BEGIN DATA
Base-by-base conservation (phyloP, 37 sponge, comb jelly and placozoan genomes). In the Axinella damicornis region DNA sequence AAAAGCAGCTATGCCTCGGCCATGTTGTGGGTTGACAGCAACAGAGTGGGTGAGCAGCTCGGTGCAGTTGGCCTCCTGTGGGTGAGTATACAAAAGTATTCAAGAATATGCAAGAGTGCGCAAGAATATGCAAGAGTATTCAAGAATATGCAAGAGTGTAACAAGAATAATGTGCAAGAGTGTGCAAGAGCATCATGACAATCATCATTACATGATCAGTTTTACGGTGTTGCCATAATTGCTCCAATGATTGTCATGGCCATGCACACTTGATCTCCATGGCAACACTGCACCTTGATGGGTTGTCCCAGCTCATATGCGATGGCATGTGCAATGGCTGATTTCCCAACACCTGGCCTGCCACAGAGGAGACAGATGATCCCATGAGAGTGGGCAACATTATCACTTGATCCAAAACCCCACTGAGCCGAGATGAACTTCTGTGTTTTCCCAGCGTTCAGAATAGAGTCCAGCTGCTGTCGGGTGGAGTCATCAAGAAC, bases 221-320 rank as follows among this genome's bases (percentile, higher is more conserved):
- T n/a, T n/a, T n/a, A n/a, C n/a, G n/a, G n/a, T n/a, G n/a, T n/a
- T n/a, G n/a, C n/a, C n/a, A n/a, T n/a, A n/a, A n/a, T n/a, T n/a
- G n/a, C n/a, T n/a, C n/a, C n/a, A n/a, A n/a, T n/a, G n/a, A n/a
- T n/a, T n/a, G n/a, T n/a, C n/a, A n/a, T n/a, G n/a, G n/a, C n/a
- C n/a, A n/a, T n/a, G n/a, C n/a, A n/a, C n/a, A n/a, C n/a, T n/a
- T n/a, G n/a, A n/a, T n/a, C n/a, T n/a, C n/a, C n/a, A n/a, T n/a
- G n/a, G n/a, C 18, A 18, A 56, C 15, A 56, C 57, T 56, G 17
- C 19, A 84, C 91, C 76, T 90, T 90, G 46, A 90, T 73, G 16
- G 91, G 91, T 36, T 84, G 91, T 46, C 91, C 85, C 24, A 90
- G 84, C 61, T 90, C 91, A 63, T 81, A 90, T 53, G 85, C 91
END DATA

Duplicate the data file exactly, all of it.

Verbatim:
Base-by-base conservation (phyloP, 37 sponge, comb jelly and placozoan genomes). In the Axinella damicornis region DNA sequence AAAAGCAGCTATGCCTCGGCCATGTTGTGGGTTGACAGCAACAGAGTGGGTGAGCAGCTCGGTGCAGTTGGCCTCCTGTGGGTGAGTATACAAAAGTATTCAAGAATATGCAAGAGTGCGCAAGAATATGCAAGAGTATTCAAGAATATGCAAGAGTGTAACAAGAATAATGTGCAAGAGTGTGCAAGAGCATCATGACAATCATCATTACATGATCAGTTTTACGGTGTTGCCATAATTGCTCCAATGATTGTCATGGCCATGCACACTTGATCTCCATGGCAACACTGCACCTTGATGGGTTGTCCCAGCTCATATGCGATGGCATGTGCAATGGCTGATTTCCCAACACCTGGCCTGCCACAGAGGAGACAGATGATCCCATGAGAGTGGGCAACATTATCACTTGATCCAAAACCCCACTGAGCCGAGATGAACTTCTGTGTTTTCCCAGCGTTCAGAATAGAGTCCAGCTGCTGTCGGGTGGAGTCATCAAGAAC, bases 221-320 rank as follows among this genome's bases (percentile, higher is more conserved):
- T n/a, T n/a, T n/a, A n/a, C n/a, G n/a, G n/a, T n/a, G n/a, T n/a
- T n/a, G n/a, C n/a, C n/a, A n/a, T n/a, A n/a, A n/a, T n/a, T n/a
- G n/a, C n/a, T n/a, C n/a, C n/a, A n/a, A n/a, T n/a, G n/a, A n/a
- T n/a, T n/a, G n/a, T n/a, C n/a, A n/a, T n/a, G n/a, G n/a, C n/a
- C n/a, A n/a, T n/a, G n/a, C n/a, A n/a, C n/a, A n/a, C n/a, T n/a
- T n/a, G n/a, A n/a, T n/a, C n/a, T n/a, C n/a, C n/a, A n/a, T n/a
- G n/a, G n/a, C 18, A 18, A 56, C 15, A 56, C 57, T 56, G 17
- C 19, A 84, C 91, C 76, T 90, T 90, G 46, A 90, T 73, G 16
- G 91, G 91, T 36, T 84, G 91, T 46, C 91, C 85, C 24, A 90
- G 84, C 61, T 90, C 91, A 63, T 81, A 90, T 53, G 85, C 91